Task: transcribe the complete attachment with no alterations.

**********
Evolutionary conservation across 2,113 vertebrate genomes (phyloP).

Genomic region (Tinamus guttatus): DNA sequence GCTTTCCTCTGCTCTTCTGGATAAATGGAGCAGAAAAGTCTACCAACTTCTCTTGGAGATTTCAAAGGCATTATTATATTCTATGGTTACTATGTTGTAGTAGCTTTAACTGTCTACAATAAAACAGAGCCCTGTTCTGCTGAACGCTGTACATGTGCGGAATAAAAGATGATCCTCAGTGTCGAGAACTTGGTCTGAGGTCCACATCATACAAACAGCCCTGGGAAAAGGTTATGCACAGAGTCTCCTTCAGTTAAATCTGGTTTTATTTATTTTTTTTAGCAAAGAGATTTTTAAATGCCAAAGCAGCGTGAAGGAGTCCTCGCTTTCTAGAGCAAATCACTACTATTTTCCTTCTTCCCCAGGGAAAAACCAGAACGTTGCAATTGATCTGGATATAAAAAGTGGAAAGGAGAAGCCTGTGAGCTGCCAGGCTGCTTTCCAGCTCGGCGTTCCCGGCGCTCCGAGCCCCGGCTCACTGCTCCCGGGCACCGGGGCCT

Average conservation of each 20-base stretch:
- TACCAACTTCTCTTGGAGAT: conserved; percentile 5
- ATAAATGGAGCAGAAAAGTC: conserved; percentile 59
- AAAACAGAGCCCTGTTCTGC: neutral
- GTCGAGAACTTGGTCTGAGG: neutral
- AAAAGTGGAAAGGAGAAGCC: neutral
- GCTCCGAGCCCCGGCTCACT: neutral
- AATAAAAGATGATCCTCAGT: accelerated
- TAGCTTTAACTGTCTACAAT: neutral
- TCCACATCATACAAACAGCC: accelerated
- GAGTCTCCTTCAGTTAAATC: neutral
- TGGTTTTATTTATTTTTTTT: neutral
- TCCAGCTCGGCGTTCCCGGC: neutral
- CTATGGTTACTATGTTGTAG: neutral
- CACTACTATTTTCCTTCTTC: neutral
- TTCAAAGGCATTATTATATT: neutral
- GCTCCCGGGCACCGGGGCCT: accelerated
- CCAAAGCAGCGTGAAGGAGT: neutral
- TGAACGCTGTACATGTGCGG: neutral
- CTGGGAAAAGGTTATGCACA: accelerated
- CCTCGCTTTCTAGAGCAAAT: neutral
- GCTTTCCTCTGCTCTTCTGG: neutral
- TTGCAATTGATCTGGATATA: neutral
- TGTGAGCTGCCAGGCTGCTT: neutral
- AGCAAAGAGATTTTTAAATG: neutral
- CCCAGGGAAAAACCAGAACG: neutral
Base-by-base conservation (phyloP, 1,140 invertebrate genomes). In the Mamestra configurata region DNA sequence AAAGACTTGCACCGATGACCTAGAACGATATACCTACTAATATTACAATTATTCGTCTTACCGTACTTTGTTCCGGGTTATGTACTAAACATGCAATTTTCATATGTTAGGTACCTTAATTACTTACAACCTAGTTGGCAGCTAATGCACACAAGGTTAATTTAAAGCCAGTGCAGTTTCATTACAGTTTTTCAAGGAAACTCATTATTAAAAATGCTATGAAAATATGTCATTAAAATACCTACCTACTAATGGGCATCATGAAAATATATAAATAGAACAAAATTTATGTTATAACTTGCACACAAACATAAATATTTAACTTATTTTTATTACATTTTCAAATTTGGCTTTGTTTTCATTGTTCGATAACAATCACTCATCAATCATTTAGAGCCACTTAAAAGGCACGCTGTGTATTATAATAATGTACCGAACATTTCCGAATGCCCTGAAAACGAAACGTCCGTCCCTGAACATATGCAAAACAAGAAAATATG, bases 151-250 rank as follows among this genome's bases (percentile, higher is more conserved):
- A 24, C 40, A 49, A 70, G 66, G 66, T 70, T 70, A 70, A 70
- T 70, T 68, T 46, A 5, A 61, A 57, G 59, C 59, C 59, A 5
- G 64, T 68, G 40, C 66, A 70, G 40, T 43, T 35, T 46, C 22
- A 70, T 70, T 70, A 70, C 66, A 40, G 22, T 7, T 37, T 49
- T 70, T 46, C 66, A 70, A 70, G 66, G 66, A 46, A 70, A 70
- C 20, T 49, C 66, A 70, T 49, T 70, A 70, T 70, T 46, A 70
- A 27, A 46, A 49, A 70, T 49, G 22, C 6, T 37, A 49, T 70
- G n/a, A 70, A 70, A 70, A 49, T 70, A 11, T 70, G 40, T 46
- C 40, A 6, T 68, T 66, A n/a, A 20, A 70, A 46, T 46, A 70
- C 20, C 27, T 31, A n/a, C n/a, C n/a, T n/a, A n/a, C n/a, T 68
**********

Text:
Evolutionary conservation across 2,113 vertebrate genomes (phyloP).

Genomic region (Tinamus guttatus): DNA sequence GCTTTCCTCTGCTCTTCTGGATAAATGGAGCAGAAAAGTCTACCAACTTCTCTTGGAGATTTCAAAGGCATTATTATATTCTATGGTTACTATGTTGTAGTAGCTTTAACTGTCTACAATAAAACAGAGCCCTGTTCTGCTGAACGCTGTACATGTGCGGAATAAAAGATGATCCTCAGTGTCGAGAACTTGGTCTGAGGTCCACATCATACAAACAGCCCTGGGAAAAGGTTATGCACAGAGTCTCCTTCAGTTAAATCTGGTTTTATTTATTTTTTTTAGCAAAGAGATTTTTAAATGCCAAAGCAGCGTGAAGGAGTCCTCGCTTTCTAGAGCAAATCACTACTATTTTCCTTCTTCCCCAGGGAAAAACCAGAACGTTGCAATTGATCTGGATATAAAAAGTGGAAAGGAGAAGCCTGTGAGCTGCCAGGCTGCTTTCCAGCTCGGCGTTCCCGGCGCTCCGAGCCCCGGCTCACTGCTCCCGGGCACCGGGGCCT

Average conservation of each 20-base stretch:
- TACCAACTTCTCTTGGAGAT: conserved; percentile 5
- ATAAATGGAGCAGAAAAGTC: conserved; percentile 59
- AAAACAGAGCCCTGTTCTGC: neutral
- GTCGAGAACTTGGTCTGAGG: neutral
- AAAAGTGGAAAGGAGAAGCC: neutral
- GCTCCGAGCCCCGGCTCACT: neutral
- AATAAAAGATGATCCTCAGT: accelerated
- TAGCTTTAACTGTCTACAAT: neutral
- TCCACATCATACAAACAGCC: accelerated
- GAGTCTCCTTCAGTTAAATC: neutral
- TGGTTTTATTTATTTTTTTT: neutral
- TCCAGCTCGGCGTTCCCGGC: neutral
- CTATGGTTACTATGTTGTAG: neutral
- CACTACTATTTTCCTTCTTC: neutral
- TTCAAAGGCATTATTATATT: neutral
- GCTCCCGGGCACCGGGGCCT: accelerated
- CCAAAGCAGCGTGAAGGAGT: neutral
- TGAACGCTGTACATGTGCGG: neutral
- CTGGGAAAAGGTTATGCACA: accelerated
- CCTCGCTTTCTAGAGCAAAT: neutral
- GCTTTCCTCTGCTCTTCTGG: neutral
- TTGCAATTGATCTGGATATA: neutral
- TGTGAGCTGCCAGGCTGCTT: neutral
- AGCAAAGAGATTTTTAAATG: neutral
- CCCAGGGAAAAACCAGAACG: neutral
Base-by-base conservation (phyloP, 1,140 invertebrate genomes). In the Mamestra configurata region DNA sequence AAAGACTTGCACCGATGACCTAGAACGATATACCTACTAATATTACAATTATTCGTCTTACCGTACTTTGTTCCGGGTTATGTACTAAACATGCAATTTTCATATGTTAGGTACCTTAATTACTTACAACCTAGTTGGCAGCTAATGCACACAAGGTTAATTTAAAGCCAGTGCAGTTTCATTACAGTTTTTCAAGGAAACTCATTATTAAAAATGCTATGAAAATATGTCATTAAAATACCTACCTACTAATGGGCATCATGAAAATATATAAATAGAACAAAATTTATGTTATAACTTGCACACAAACATAAATATTTAACTTATTTTTATTACATTTTCAAATTTGGCTTTGTTTTCATTGTTCGATAACAATCACTCATCAATCATTTAGAGCCACTTAAAAGGCACGCTGTGTATTATAATAATGTACCGAACATTTCCGAATGCCCTGAAAACGAAACGTCCGTCCCTGAACATATGCAAAACAAGAAAATATG, bases 151-250 rank as follows among this genome's bases (percentile, higher is more conserved):
- A 24, C 40, A 49, A 70, G 66, G 66, T 70, T 70, A 70, A 70
- T 70, T 68, T 46, A 5, A 61, A 57, G 59, C 59, C 59, A 5
- G 64, T 68, G 40, C 66, A 70, G 40, T 43, T 35, T 46, C 22
- A 70, T 70, T 70, A 70, C 66, A 40, G 22, T 7, T 37, T 49
- T 70, T 46, C 66, A 70, A 70, G 66, G 66, A 46, A 70, A 70
- C 20, T 49, C 66, A 70, T 49, T 70, A 70, T 70, T 46, A 70
- A 27, A 46, A 49, A 70, T 49, G 22, C 6, T 37, A 49, T 70
- G n/a, A 70, A 70, A 70, A 49, T 70, A 11, T 70, G 40, T 46
- C 40, A 6, T 68, T 66, A n/a, A 20, A 70, A 46, T 46, A 70
- C 20, C 27, T 31, A n/a, C n/a, C n/a, T n/a, A n/a, C n/a, T 68